A colorful, framed photo of Mitch Suplee Jr. hangs on a wall in a far corner of the University of Maryland's sports information office.
His fist is thrust high in the air, and his jersey, No. 76, is stretched across his 6-foot-4, 265-pound body.
"I found out about it this summer," said Suplee, a 1987 South River graduate, now the center for the Terrapins' football team.
Suplee will grace the cover of the school's Game Day media guide when theTerps face the University of Virginia on Sept. 7.
"I've been waiting to see what it looks like. Everybody tells me it's a real nice shot, but I'm sure I'm going to take a lot of ribbing from my teammates-- 'cover boy,' things like that."
In one of football's most thankless positions, Suplee, a senior, finally is getting the recognitionhe deserves. The sole offensive lineman with more than a year of experience as a starter, Suplee was voted one of the Terps' tri-captainsby his teammates.
"That was a huge, tremendous honor, to think that my teammates respect me that much," said Suplee, 22, who was perfect on all of his long snaps on special teams as a sophomore and as a junior.
He remains the only lineman ever to be chosen the Anne Arundel County Sun's Player of the Year, an honor he achieved as a senior, when he led the Seahawks to an 8-2 record in his third consecutiveyear as a starter.
Suplee is hoping to enjoy similar success in his final season at
Last year's 6-5-1 season, the Terps' first winning season in five years, came against a schedule rated No. 1 in the country. It included six bowl teams and six Top 20 opponents, with the last four games being played on the road.
So why has Suplee, an offensive player, spent so much time on the defensive?
"People are always criticizing our offensive line, but they're detached from the situation," he said.
One of the most recent snipes came from Sports Illustrated in its annual college football preview Aug. 26.
The magazine dedicated only 61 unflattering words -- all aimed at the Terps' offensive line -- as its coverage of Maryland's team. The commentary mentions how former quarterback Scott Zolak, now with the New England Patriots, was sacked 40 times, and how his replacement, Jim Sandwisch, can expect more of the same this year.
It doesn't help that starting left guard Dave deBruin (knee injury) and hisbackup, Kevin Arline (intestinal infection) -- both juniors -- are questionable for the season-opener.
"I'm working with people I wouldn't normally be working with. But deBruin's arthroscopic exam was a good one, and he told me last night that he should be back by Monday," said Suplee, who bench-presses 380 pounds.
"These things happen,and I think there's going to be pressure at first. There wouldn't beanyone in College Park that would be happier to have deBruin back inthe lineup than me. But people will start to see us develop as a football power in a few weeks."
Suplee lives by the credo, "Tough times never last, but tough people do."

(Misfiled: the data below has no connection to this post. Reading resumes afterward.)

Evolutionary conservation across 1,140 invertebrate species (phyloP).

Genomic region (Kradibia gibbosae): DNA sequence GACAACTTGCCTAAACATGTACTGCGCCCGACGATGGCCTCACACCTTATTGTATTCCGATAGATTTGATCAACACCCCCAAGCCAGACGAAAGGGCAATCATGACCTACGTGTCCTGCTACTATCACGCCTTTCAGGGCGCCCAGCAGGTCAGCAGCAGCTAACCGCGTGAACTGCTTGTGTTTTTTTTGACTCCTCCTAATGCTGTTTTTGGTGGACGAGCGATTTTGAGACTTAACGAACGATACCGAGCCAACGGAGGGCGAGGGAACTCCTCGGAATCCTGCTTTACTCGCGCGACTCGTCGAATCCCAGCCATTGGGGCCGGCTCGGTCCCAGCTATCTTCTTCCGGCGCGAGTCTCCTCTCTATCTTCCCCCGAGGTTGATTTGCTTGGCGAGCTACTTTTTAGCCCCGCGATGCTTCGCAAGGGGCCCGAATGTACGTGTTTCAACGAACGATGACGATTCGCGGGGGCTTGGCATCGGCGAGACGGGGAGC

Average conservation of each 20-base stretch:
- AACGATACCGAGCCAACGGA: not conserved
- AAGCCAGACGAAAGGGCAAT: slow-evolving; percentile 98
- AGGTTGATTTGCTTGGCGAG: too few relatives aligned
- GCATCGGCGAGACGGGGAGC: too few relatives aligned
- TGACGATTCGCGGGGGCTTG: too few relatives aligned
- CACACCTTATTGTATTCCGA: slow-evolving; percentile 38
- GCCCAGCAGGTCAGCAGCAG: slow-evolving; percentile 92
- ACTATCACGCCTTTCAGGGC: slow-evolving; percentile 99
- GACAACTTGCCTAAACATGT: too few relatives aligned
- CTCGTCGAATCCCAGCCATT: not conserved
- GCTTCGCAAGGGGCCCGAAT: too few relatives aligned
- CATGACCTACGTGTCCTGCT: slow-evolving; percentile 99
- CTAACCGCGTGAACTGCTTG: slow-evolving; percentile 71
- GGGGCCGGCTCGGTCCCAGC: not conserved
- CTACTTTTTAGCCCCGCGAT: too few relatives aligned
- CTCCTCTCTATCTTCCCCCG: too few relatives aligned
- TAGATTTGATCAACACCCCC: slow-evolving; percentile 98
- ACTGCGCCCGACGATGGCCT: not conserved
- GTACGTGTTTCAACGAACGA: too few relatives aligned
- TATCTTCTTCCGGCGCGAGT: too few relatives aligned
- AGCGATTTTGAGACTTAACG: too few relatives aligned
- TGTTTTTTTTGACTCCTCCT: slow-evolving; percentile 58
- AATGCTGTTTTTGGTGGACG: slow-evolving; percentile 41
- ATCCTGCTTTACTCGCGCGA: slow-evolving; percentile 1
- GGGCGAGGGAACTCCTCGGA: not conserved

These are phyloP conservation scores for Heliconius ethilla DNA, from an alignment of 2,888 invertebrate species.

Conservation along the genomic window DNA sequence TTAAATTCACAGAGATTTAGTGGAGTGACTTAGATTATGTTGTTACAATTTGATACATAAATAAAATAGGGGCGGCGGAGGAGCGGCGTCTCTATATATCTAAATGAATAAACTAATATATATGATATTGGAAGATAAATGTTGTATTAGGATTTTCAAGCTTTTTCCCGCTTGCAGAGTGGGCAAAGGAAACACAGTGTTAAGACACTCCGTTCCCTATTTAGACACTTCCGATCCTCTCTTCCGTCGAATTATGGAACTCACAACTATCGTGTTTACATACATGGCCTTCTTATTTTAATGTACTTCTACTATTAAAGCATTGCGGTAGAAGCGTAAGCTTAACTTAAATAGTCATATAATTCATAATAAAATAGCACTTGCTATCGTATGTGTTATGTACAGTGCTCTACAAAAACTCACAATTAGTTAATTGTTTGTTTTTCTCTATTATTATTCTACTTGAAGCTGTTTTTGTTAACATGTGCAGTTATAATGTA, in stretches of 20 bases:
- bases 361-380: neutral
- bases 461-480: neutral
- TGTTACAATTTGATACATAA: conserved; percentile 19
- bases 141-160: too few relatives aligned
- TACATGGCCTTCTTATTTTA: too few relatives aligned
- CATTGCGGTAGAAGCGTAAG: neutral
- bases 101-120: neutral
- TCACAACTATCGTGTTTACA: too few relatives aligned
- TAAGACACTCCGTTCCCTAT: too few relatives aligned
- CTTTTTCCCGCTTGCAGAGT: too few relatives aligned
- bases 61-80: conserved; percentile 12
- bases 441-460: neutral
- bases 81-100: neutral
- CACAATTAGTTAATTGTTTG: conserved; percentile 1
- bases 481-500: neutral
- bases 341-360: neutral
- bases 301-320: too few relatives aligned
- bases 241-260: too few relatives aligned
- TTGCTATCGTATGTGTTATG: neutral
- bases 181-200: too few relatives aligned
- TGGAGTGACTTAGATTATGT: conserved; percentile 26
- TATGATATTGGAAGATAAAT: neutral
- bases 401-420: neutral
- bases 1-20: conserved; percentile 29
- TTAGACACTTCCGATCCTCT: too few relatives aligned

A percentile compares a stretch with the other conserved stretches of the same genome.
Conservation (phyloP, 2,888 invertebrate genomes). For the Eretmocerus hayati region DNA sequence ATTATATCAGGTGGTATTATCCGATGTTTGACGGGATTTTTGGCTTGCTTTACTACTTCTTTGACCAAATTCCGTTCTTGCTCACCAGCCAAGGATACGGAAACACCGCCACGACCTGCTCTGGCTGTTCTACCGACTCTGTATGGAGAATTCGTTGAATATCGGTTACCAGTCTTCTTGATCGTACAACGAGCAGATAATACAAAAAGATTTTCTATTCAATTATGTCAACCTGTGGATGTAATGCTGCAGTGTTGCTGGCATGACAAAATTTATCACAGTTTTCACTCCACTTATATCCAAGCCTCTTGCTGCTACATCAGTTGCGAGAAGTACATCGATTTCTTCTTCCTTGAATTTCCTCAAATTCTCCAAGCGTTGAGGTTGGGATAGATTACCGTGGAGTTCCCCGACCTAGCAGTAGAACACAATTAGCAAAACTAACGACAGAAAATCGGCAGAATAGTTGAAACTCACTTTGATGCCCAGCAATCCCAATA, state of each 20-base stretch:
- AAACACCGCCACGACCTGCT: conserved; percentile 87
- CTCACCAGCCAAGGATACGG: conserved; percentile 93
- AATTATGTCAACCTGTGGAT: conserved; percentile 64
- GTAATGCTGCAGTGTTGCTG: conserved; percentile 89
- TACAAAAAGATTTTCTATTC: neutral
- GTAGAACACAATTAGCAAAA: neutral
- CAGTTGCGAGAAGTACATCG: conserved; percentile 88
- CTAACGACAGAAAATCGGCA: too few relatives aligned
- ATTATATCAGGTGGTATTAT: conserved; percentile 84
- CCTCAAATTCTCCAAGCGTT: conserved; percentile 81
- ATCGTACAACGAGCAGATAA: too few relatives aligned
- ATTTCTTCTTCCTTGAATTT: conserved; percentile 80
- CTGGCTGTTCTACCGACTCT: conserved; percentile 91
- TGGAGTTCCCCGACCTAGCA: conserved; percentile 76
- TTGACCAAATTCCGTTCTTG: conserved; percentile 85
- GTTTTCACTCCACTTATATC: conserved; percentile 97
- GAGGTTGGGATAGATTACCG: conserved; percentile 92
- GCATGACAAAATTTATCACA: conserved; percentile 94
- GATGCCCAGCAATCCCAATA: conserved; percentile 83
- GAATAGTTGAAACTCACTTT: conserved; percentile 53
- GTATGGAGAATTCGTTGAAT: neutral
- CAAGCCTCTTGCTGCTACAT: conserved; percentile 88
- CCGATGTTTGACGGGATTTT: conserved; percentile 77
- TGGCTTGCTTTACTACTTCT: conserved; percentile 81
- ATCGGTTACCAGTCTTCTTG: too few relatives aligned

He learned life could be tough at just 4 years old, when his father, Mitch Sr., died in a motel fire. Once an All-State linebacker at a high school in Pennsylvania, Mitch Sr. remains an inspiration.
"My father . . . I think about himevery day," Suplee said. "His death was tough, but fortunately, whenI was growing up, I had some coaches who realized what the situationwas. They took me under their wing and gave me guidance."
When hewas 7, Suplee and his mother, Carol, moved to Oklahoma and then to New Hampshire. He participated mostly in basketball and baseball, because he was often too big for rec football programs.
"I played football one year when I was 11 living in Oklahoma, where they had a roster exemption for three players who could weigh as much as they wantedto," Suplee said. "I weighed about 150 pounds when I was 12 in New Hampshire. I played because I made the weight limit there."
All thewhile, he was thinking of his father.
"There were some other guys' fathers who treated me like their own son," he said. "But the hardest time was in youth league when you had father-and-son games. I didn't have anyone to participate with.
"I get over it now, but I sometimes wonder what life would be like if he was still here."
Mitch Sr. would be proud of the young man former Seahawks coach Joe Papetticalled "the best lineman South River ever had."
"I didn't get to play football in seventh or eighth grade, so ninth grade was my firstserious year of football," Suplee said. "When I got to high school, I was lost at first and just a big kid out there. Coach Papetti had to show me how to put my pads in my pants."
As a sophomore, Suplee endured a baptism of fire.
"I worked against two players, Tim Brooks (who later attended the University of North Carolina) and Mike McElhenny (Northeastern University)," said Suplee, also a two-year starting center on the Seahawks' basketball squad.